As local streams warm, cold water inputs could be crucial for salmon

Aug 25, 2021

Ben Meyer with a fish trap on Beaver Creek in Kenai.
Credit Sabine Poux/KDLL

This particular pocket of Beaver Creek is not far from the road, just a short and muddy tromp away from a gravel parking lot between Kenai and Soldotna. But it’s home to several cold water inputs that could be crucially important for young salmon as they swim from the Kenai River to Cook Inlet.


Cook Inletkeeper Executive Director Sue Mauger said the inputs are like cold water faucets. 

“They’re a little place where there’s a constant pump of colder water," she said. "And that really can help buffer when we have those really warm, sunny days to actually have some cold water coming into the creek.”

Inletkeeper is working with the Kenai Watershed Forum and the Kachemak Heritage Land Trust to diagram those cold water spots in four peninsula creeks. The goal is to keep those creeks, and the salmon that use them, protected.

Here’s the catch — the inputs fall over a mosaic of private and city land. The nonprofits are reaching out to landowners to let them know they have something special in their backyards.

“Everyone who owns riverfront property knows they have really special habitat," Mauger said. "Like, they know that that's important; that’s why they bought the property, probably, is to be on the river. But to then be told, ‘You have extra special property. You have something really unique on your property’ is very exciting for someone.”

On a rainy, cold day on Beaver Creek, environmental scientist Ben Meyer pulled a juvenile coho salmon out of a fish trap and placed it into a viewing container. 

“This is an example of a creature that I hope will benefit from some of the conservation work we’re doing," he said.

On warm days, there might be multiple temperature degrees difference between the creeks and their cold water inputs.

The inlet has some of the warmest measured streams in Alaska. Temperatures are expected to climb as climate change accelerates, which isn’t good for the salmon that traffic those areas.

The cold water inputs, Mauger said, are like buffers against rising temperatures. But they could be threatened by new roads or gravel pits in the area.

The nonprofits spent last summer diagramming cold water spots from the sky, using helicopters and thermal infrared imagery. Now, they’re measuring them from the ground to check that data.

“And so that’s honestly half of the fun of this project is we get to go out, we’ve got this little treasure map and we can just, like, run around, trying to find them," Mauger said. "And it’s exciting ’cause we do find them.”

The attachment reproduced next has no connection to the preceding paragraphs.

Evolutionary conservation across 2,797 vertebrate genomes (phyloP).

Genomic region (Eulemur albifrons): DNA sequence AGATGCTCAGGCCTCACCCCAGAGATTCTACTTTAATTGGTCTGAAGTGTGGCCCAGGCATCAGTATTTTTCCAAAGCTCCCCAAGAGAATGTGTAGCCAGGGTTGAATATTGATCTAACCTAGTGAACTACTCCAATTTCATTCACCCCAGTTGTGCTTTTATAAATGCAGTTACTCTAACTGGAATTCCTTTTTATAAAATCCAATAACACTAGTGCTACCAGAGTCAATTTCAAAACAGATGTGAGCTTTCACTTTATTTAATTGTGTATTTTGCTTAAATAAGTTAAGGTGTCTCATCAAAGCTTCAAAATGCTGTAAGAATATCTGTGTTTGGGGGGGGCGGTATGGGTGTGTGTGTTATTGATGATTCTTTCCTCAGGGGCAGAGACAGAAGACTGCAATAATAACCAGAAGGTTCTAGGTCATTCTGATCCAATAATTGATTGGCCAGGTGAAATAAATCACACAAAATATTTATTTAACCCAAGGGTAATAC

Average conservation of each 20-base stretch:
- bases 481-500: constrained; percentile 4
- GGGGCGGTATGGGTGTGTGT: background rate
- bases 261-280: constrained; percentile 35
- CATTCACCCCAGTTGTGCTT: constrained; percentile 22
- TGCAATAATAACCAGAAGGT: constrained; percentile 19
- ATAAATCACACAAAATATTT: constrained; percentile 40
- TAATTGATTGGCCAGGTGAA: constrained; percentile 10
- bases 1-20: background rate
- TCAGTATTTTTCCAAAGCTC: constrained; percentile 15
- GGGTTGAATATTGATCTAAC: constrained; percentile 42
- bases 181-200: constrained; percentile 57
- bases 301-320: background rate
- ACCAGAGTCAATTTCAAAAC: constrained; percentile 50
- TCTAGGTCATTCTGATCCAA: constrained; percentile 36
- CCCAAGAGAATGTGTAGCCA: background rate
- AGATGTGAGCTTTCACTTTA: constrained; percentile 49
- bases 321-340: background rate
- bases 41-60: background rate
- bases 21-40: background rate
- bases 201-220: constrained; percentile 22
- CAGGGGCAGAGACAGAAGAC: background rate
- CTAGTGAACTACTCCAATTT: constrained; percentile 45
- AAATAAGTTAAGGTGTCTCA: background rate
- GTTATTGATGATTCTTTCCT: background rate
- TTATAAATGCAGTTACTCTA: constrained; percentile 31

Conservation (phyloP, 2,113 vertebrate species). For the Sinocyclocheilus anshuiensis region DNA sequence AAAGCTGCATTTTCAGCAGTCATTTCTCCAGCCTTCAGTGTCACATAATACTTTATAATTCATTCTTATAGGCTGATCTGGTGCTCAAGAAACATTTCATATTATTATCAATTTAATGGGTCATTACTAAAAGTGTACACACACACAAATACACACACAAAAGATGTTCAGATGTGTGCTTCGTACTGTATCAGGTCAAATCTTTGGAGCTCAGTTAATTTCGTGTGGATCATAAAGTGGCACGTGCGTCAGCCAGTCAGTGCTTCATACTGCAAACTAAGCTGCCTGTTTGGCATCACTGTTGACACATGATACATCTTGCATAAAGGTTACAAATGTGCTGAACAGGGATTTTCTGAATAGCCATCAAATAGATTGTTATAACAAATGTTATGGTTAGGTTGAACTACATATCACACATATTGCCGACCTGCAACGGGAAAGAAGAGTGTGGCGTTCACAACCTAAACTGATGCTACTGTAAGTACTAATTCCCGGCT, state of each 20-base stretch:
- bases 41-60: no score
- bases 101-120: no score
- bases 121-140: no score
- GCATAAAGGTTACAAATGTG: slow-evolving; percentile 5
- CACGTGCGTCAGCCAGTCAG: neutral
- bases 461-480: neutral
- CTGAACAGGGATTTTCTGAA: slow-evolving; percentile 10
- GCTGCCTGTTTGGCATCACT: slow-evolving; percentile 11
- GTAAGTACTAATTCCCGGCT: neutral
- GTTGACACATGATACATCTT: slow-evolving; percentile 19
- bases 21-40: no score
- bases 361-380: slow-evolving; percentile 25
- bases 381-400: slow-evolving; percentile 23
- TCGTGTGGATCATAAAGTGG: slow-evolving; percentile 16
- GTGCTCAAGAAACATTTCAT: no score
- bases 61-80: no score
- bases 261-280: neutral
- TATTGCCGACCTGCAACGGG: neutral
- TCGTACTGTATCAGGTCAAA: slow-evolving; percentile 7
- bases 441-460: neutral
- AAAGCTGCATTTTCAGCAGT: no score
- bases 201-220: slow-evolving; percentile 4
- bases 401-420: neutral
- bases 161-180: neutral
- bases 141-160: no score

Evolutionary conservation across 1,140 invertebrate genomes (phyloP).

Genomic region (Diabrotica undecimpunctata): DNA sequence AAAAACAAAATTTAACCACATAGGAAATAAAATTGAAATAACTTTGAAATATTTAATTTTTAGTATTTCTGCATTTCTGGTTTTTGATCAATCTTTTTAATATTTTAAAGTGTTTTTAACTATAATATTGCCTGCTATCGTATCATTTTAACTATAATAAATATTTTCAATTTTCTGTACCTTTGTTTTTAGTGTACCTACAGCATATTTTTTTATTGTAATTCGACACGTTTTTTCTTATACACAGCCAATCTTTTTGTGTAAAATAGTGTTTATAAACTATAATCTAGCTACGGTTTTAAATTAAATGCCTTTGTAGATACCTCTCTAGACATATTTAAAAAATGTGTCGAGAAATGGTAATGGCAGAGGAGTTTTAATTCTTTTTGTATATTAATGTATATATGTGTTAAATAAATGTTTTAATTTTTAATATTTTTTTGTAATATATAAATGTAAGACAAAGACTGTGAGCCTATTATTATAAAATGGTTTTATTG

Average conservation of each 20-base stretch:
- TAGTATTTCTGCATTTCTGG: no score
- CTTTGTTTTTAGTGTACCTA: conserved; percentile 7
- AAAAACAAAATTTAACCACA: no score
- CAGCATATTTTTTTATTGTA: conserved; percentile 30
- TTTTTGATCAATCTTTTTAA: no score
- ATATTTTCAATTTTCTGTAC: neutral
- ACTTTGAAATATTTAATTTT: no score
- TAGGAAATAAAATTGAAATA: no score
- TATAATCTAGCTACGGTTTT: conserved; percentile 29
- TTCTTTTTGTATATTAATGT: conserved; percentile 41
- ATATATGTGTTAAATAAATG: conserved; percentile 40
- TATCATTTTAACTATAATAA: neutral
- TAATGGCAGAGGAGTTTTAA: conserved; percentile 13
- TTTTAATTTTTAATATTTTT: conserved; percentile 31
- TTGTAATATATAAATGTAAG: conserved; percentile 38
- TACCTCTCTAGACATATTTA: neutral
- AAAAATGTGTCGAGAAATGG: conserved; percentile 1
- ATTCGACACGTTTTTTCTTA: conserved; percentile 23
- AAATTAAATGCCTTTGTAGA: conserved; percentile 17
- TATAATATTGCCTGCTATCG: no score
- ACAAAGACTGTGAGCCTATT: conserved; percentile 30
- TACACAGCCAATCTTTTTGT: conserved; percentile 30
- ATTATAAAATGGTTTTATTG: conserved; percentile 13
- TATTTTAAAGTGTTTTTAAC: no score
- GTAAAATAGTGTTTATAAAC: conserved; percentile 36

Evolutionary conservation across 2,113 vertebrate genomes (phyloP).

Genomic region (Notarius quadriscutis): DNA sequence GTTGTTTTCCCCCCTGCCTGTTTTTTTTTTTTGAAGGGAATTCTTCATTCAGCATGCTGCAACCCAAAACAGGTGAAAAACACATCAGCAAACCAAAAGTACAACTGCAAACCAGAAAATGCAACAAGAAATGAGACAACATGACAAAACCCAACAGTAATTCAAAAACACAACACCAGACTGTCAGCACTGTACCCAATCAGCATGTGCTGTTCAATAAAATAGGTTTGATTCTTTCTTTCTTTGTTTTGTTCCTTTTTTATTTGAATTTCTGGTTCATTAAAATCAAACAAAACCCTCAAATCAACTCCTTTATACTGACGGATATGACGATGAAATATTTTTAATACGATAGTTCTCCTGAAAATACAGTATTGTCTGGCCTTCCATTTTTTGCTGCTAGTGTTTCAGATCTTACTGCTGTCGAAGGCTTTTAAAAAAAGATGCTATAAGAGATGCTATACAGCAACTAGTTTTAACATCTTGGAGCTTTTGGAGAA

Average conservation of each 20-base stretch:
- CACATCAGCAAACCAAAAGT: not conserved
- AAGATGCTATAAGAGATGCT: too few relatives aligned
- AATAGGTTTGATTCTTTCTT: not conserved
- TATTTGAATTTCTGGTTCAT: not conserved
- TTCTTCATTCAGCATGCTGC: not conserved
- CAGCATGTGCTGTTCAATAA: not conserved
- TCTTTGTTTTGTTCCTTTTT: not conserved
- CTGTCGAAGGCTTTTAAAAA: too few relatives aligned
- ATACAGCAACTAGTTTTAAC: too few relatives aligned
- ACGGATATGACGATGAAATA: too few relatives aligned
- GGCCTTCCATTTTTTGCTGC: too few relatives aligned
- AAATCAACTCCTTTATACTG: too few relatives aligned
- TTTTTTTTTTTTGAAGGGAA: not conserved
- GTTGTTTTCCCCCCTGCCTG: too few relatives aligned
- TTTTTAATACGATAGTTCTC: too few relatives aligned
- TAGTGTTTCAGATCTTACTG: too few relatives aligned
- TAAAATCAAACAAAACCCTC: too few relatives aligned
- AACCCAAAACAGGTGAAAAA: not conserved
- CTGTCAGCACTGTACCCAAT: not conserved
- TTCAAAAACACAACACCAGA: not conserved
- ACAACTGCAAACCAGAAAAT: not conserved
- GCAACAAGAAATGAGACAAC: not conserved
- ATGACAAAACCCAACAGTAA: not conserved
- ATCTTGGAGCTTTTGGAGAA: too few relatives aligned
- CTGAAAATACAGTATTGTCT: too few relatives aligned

Those data points come up on a map on Meyer’s phone. It does look like a treasure map, with Xs marking the cold-water spots and lines where one person’s property becomes another’s.

Now, the nonprofits will reach out to landowners about conserving the cold water inputs on their land.

Lauren Rusin is the conservation manager for the Kachemak Heritage Land Trust. She said there’s grant money available for people who decide not to build on their streams or put in protective measures, like setbacks.

“And we have a unique opportunity, I think, in Alaska that we have the ability to sort of do it right the first time," she said. "We’re not doing a lot of remediation work or anything here. We have the opportunity to reach out to these landowners who are often first or second in the chain of title, from the state becoming a state from a territory from Russia.”

Branden Bornemann, executive director of the Kenai Watershed Forum, said landowners are usually surprised to learn they live on such an important watershed.

“Maybe you have had this property your whole life and didn’t know that there was a tiny little feeder stream to Beaver Creek that’s incredibly important to the productivity of the Kenai River," he said.

Mauger said it’s important to think about the downstream effects of stream health, especially as climate change makes waters warmer and salmon habitats less hospitable. 

“This is what I can do — as a scientist who’s been studying how rivers are changing, this sense of, like, doom and gloom, you have to actively push it away," she said. "And for me, this work does that. It helps me think about — how do I give that river its best chance in changing climate? And that’s those cold water faucets. Keeping them going. Keeping them on.”

She thinks Alaskans are up to the challenge of protecting those faucets. First, they need to know they’re there.

Editor's note: Branden Bornemann is on the KDLL Board of Directors.